I already had experience working with skimpy product specifications. There is a great deal of variety in the quality of design and functional specifications that product managers write. I’ve never worked anywhere with what I thought were “extensive” specs, so this idea that a company could spent all their time defining requirements and never get around to writing code was alien to me. It seemed to me that one of the appeals of Agile for developers is that they’d get to write code instead of documentation.

I’d always written the documentation against the product, working through the UI in a development sandbox, not against the specs. So while I was worried about how I was going to estimate without specs, I wasn’t too worried about how I’d do the actual writing.

I liked the idea of a product backlog. Due to time constraints, there was always something that was getting cut at the last minute so that I could hit my deadlines. So I was already keeping a documentation backlog of topics to write or revise for the next release.

The whole concept of “done is done” seemed to require that the writing be broken down into small chunks. I was trained to do modular writing, breaking things down into topics of a page or less. And for the past couple of years I’ve adopted a watered down form of DITA, organizing my content into into Concept, Task, and Reference topics.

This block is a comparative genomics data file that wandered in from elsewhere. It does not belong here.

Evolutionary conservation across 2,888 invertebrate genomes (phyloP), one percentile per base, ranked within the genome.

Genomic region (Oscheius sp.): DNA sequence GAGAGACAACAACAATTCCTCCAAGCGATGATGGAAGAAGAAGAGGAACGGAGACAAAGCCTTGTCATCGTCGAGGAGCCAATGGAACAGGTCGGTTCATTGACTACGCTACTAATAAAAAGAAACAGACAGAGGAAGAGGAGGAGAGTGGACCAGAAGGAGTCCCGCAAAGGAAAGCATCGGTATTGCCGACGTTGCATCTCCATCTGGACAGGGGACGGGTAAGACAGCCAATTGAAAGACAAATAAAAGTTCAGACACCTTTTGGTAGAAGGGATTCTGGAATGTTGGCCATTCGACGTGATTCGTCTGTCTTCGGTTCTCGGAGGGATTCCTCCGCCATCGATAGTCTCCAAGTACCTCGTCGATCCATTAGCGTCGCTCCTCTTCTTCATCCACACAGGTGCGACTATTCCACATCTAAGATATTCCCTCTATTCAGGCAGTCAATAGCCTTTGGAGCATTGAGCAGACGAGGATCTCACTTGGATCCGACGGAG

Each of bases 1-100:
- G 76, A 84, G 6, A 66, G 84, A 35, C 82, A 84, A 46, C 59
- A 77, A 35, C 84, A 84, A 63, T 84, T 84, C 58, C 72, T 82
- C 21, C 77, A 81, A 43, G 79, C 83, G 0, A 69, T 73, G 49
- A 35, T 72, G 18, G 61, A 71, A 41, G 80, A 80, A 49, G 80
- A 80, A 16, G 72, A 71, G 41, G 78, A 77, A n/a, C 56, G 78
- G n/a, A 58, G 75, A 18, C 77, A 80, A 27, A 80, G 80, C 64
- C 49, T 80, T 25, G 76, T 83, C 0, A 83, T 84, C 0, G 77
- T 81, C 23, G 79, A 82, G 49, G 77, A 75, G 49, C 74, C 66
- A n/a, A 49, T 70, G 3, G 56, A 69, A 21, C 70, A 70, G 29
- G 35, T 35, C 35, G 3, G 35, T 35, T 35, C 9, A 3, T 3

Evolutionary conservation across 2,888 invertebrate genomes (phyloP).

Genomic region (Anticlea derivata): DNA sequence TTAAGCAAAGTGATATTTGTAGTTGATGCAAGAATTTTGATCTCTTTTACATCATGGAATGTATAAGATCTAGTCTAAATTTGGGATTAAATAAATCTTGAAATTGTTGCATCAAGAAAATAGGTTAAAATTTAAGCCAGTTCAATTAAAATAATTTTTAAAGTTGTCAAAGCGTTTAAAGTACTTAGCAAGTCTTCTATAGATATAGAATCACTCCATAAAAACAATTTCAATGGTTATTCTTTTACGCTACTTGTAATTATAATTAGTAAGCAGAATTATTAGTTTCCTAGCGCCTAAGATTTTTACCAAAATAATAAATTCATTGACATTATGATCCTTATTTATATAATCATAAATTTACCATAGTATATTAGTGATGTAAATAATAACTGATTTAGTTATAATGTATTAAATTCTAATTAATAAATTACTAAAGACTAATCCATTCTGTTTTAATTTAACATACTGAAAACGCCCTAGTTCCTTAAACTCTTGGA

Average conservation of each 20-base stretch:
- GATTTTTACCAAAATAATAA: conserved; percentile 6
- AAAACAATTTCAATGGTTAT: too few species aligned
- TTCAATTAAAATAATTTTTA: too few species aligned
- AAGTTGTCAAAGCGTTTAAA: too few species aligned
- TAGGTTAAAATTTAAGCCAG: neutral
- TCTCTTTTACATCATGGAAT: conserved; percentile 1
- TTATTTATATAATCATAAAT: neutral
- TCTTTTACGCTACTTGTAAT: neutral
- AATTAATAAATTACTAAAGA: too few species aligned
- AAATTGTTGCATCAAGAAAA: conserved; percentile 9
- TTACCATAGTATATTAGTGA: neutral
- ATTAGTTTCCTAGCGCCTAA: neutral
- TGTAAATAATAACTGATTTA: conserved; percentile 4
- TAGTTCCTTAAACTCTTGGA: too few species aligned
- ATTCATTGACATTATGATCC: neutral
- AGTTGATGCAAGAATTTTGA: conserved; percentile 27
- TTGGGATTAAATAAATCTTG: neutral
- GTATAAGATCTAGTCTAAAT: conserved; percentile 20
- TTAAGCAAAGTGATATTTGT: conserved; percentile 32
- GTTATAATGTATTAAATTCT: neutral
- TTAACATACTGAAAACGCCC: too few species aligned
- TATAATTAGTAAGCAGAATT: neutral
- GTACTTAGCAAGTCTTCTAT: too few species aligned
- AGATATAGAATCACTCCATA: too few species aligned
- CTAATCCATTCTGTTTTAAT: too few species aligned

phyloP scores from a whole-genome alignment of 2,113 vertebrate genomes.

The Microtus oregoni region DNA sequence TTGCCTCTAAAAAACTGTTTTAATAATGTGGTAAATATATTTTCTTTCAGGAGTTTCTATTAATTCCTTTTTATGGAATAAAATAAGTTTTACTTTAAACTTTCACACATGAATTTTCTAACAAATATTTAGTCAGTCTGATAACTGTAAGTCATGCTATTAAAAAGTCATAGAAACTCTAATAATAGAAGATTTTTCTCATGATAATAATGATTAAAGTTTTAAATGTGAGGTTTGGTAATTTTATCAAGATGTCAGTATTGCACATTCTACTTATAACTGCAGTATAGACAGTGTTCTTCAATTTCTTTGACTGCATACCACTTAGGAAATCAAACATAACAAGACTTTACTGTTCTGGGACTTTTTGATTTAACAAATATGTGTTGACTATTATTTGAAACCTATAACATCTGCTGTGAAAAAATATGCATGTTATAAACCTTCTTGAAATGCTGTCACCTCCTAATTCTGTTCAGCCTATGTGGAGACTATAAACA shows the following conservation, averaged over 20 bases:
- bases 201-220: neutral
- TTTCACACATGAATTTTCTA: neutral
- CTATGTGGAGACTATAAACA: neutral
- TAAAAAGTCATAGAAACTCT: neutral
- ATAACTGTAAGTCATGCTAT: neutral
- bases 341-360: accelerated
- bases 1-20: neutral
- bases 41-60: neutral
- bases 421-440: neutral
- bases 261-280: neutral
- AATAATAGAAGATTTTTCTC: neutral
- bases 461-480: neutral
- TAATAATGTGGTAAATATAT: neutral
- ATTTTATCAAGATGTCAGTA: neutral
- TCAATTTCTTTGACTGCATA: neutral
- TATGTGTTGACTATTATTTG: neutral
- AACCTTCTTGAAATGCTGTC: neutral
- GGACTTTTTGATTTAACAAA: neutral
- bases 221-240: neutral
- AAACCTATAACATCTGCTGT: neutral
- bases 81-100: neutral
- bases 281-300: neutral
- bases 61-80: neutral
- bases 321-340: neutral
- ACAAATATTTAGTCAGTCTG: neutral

But when I started as an Agile writer, I had more questions than answers. And after a couple of months, I still have more questions than answers about how to be the most Agile writer that I can be.

November 24, 2009

A Stranger in a Strange Land

Filed under: Uncategorized — heratech @ 8:46 am
Tags: , ,


Despite the fact that I’ve been a technical writer since 2001 when we started our first Agile Sprint in January I found myself feeling like a Junior Writer again.  I was adding topics to our in-house Wiki when I sent my manager the following e-mail:

Could we add this [Documentation] link to the navigation sidebar on the Wiki?  I don’t have permission to edit the MediaWiki:Sidebar page. And while we’re at it, could we please alphabetize the list of navigation links?

His reply was

Doc is now on there. Alphabetical? We are engineers we don’t alphabetize info, we sort it by the checksum of the title!